|Published online: June 17, 2017||Free Download|
This article examines ethnicity-related differences and commonalities in women attending urban American universities. To follow up on a pilot study that suggested ethnic differences in self-reported sociotropy (social dependency), an empirical study of 121 undergraduate women attending New York metropolitan universities examined values and attitudes theoretically related to individualism in four different ethnic groups of college women: European Americans, African Americans, Eastern European immigrants, and Caribbean immigrants. Self-reports revealed that women of African descent perceive themselves as less interdependent, value reliance and dependency on others less, and value self-reliance more than do women of European descent. No differences were found between immigrants and American-born women. Results are discussed in terms of economic and social influences on cultural and personal development. The article also discusses implications for pedagogic techniques and ways of interacting with students.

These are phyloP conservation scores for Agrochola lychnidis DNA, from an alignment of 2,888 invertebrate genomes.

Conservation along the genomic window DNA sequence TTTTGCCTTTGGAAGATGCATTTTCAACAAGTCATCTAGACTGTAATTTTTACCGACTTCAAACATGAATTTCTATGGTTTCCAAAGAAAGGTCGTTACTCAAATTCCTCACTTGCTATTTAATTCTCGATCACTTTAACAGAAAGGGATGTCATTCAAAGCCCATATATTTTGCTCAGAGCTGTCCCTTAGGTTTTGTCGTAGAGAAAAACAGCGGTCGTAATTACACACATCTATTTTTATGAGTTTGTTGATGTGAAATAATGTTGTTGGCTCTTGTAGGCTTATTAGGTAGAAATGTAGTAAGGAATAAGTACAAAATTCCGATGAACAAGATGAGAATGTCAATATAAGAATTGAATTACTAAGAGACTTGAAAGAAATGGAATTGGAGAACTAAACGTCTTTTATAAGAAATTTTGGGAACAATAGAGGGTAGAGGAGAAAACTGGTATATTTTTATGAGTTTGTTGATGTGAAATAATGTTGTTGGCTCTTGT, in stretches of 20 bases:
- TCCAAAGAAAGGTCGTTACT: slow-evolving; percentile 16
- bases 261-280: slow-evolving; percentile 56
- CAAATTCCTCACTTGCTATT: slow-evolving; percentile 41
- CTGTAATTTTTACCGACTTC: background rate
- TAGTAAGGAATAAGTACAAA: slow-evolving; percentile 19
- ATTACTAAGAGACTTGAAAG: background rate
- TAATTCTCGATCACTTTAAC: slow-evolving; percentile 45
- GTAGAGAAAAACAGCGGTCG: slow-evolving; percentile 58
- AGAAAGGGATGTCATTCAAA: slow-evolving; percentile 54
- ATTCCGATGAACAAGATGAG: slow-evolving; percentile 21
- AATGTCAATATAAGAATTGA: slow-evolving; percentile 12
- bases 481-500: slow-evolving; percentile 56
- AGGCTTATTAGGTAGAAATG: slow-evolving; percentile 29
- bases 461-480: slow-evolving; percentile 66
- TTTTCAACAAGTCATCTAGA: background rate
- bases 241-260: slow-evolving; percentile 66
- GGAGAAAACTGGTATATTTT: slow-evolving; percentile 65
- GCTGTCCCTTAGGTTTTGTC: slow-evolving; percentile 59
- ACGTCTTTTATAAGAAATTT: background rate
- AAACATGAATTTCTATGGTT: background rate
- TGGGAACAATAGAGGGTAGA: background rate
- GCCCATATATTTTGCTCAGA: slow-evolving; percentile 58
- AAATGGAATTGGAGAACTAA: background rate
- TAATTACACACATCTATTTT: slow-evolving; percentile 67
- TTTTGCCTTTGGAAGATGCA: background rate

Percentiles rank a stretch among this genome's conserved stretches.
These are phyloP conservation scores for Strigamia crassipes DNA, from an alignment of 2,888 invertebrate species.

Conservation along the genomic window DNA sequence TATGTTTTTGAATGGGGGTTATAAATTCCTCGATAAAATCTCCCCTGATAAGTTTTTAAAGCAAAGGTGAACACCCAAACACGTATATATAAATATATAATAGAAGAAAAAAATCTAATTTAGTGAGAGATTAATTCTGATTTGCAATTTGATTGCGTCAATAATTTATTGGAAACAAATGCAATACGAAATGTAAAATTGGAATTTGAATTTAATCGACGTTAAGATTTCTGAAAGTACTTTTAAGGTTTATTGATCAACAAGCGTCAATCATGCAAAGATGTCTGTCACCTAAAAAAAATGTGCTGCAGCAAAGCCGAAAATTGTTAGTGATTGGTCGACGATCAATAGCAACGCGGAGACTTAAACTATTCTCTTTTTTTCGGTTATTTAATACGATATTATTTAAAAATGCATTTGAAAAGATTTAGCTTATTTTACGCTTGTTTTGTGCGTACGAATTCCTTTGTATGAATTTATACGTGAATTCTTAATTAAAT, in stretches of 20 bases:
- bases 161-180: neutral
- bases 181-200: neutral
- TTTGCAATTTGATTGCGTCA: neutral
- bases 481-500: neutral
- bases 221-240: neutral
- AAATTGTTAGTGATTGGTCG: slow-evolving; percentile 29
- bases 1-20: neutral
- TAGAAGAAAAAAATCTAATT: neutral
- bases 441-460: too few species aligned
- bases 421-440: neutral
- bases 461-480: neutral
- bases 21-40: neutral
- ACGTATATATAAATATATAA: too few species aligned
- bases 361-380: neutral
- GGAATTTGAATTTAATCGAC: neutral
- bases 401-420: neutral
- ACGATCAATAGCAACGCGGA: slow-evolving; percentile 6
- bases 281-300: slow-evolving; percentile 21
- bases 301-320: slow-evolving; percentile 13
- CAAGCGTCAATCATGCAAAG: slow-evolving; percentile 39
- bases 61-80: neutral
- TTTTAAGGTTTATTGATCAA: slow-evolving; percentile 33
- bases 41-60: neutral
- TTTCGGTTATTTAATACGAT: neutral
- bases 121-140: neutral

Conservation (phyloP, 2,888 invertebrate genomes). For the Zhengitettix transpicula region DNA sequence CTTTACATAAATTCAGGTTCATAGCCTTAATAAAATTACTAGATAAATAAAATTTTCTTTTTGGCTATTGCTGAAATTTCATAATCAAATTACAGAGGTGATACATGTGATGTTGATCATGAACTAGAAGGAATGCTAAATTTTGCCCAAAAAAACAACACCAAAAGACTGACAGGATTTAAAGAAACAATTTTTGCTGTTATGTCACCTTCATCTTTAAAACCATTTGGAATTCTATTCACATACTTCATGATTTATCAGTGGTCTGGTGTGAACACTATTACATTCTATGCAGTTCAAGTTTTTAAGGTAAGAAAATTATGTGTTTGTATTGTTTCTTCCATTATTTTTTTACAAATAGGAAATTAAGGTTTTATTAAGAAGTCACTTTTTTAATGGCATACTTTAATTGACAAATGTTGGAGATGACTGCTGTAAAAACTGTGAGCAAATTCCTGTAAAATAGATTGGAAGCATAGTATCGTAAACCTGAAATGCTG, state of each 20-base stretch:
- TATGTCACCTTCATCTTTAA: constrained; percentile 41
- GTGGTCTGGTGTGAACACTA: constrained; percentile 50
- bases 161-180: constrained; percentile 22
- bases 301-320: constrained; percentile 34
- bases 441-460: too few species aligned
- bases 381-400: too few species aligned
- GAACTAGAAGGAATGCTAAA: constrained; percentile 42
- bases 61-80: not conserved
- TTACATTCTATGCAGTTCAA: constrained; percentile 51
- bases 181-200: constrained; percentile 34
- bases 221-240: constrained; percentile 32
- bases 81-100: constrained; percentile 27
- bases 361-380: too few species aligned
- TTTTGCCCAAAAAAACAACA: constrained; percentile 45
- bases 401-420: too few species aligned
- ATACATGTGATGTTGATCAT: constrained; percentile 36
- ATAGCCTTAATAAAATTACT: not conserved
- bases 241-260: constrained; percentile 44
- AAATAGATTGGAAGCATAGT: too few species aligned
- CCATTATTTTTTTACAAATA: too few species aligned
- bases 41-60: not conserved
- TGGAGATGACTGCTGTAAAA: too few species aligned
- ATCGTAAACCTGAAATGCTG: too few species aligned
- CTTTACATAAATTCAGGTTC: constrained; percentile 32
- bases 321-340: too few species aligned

|Keywords:||Individualism, Sociotropy, Attachment, African Americans, Caribbean Immigrants|
Professor Emerita, Psychology, Long Island University, Brooklyn, New York, USA; Affiliate Professor, Psychology, University of British Columbia, Vancouver, Canada